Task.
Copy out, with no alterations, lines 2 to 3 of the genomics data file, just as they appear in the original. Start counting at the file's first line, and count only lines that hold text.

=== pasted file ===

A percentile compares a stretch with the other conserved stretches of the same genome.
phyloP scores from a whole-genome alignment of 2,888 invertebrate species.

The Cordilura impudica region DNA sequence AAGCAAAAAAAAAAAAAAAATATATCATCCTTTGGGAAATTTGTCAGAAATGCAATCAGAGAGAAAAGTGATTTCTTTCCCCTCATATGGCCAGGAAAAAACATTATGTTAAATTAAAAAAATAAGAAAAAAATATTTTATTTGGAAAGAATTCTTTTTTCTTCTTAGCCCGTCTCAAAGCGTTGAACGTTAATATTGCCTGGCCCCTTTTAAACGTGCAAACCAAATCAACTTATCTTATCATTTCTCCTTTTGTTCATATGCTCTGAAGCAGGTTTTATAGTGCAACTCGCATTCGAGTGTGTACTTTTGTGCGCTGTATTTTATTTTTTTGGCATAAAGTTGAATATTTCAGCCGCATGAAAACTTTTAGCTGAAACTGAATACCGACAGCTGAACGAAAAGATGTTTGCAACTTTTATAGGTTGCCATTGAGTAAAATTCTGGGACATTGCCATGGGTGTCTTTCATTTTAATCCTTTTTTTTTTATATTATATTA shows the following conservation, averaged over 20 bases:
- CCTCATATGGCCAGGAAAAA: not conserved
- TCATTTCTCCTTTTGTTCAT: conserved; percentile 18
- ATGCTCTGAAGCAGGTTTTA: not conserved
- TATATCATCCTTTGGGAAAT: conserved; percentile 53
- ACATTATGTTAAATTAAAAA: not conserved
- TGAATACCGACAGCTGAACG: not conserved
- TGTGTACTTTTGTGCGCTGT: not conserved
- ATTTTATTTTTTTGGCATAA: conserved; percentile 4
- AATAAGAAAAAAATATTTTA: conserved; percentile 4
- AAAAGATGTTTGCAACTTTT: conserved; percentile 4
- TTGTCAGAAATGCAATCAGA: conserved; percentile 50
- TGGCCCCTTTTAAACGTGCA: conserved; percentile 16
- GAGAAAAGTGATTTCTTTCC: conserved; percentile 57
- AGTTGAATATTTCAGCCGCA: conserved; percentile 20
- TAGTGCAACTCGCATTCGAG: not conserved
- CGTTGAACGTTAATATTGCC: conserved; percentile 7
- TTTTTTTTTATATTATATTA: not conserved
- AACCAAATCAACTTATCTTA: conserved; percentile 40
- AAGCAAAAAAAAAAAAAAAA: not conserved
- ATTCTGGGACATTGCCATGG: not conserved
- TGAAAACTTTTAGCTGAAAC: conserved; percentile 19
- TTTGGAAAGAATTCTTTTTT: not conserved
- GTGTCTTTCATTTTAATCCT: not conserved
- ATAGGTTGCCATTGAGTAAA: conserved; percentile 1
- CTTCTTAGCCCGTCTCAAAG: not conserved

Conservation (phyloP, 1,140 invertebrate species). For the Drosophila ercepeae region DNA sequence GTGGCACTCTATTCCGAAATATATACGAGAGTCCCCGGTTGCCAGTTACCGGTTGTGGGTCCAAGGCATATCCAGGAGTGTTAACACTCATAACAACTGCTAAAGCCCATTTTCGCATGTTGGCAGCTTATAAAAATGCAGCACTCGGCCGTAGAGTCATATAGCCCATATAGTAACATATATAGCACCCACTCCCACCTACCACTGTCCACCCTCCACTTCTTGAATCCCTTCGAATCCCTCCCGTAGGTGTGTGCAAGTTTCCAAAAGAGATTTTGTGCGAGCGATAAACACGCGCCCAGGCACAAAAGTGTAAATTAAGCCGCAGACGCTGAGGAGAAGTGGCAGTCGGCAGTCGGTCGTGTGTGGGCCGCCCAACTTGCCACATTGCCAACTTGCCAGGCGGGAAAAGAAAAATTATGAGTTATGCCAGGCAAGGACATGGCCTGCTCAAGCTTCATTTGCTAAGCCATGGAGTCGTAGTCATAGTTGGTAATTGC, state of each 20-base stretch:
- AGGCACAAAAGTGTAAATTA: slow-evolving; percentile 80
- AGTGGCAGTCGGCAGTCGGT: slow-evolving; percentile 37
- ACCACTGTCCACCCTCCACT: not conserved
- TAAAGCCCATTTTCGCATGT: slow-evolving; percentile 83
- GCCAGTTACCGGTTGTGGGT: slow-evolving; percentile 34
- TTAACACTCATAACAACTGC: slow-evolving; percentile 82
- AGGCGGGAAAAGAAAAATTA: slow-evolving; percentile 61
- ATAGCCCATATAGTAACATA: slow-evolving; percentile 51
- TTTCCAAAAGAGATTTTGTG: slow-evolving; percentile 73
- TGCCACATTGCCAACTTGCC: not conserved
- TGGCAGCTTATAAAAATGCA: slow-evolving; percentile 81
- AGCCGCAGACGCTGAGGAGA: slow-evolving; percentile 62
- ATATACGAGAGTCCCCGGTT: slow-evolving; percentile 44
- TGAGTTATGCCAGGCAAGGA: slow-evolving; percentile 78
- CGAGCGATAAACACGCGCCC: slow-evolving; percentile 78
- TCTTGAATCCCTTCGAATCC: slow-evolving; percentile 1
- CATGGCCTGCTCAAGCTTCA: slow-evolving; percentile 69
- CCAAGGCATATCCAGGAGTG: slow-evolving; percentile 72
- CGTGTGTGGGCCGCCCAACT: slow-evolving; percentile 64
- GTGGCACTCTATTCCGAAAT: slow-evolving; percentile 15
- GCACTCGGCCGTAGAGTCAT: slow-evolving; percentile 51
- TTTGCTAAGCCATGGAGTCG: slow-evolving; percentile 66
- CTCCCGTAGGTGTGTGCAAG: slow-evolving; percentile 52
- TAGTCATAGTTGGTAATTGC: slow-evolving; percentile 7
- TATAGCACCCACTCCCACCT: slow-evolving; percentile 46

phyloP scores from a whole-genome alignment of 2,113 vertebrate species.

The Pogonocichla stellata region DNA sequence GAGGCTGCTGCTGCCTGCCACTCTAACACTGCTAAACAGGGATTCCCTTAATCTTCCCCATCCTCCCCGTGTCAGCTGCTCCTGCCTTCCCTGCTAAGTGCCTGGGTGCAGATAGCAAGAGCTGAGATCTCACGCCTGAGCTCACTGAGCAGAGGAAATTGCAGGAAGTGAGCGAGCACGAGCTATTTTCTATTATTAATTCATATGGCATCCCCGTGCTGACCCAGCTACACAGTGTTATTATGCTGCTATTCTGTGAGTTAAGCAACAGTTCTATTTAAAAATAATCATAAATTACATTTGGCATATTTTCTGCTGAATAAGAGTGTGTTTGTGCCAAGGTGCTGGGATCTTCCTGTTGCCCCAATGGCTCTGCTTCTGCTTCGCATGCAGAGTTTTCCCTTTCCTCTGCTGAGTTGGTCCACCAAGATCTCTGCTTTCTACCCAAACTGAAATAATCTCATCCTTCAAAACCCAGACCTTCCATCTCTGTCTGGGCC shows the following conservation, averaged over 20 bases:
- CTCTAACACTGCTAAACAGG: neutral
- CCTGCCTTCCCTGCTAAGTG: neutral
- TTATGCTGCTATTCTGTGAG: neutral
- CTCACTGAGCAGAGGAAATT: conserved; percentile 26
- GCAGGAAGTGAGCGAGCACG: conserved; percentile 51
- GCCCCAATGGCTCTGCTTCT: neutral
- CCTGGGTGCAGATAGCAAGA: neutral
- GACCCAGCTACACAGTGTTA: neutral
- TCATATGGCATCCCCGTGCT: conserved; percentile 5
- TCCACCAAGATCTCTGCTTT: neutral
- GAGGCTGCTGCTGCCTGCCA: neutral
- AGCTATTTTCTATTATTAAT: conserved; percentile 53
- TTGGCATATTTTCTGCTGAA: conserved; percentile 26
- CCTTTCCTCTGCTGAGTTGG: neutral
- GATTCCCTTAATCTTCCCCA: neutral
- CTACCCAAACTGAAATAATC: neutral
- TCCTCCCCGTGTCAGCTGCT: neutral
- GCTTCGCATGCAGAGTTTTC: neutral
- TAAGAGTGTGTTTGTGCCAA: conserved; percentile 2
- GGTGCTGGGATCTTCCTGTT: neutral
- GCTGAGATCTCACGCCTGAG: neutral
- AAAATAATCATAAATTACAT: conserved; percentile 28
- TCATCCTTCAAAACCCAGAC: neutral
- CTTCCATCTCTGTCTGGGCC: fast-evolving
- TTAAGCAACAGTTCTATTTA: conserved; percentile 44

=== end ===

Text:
phyloP scores from a whole-genome alignment of 2,888 invertebrate species.

The Cordilura impudica region DNA sequence AAGCAAAAAAAAAAAAAAAATATATCATCCTTTGGGAAATTTGTCAGAAATGCAATCAGAGAGAAAAGTGATTTCTTTCCCCTCATATGGCCAGGAAAAAACATTATGTTAAATTAAAAAAATAAGAAAAAAATATTTTATTTGGAAAGAATTCTTTTTTCTTCTTAGCCCGTCTCAAAGCGTTGAACGTTAATATTGCCTGGCCCCTTTTAAACGTGCAAACCAAATCAACTTATCTTATCATTTCTCCTTTTGTTCATATGCTCTGAAGCAGGTTTTATAGTGCAACTCGCATTCGAGTGTGTACTTTTGTGCGCTGTATTTTATTTTTTTGGCATAAAGTTGAATATTTCAGCCGCATGAAAACTTTTAGCTGAAACTGAATACCGACAGCTGAACGAAAAGATGTTTGCAACTTTTATAGGTTGCCATTGAGTAAAATTCTGGGACATTGCCATGGGTGTCTTTCATTTTAATCCTTTTTTTTTTATATTATATTA shows the following conservation, averaged over 20 bases: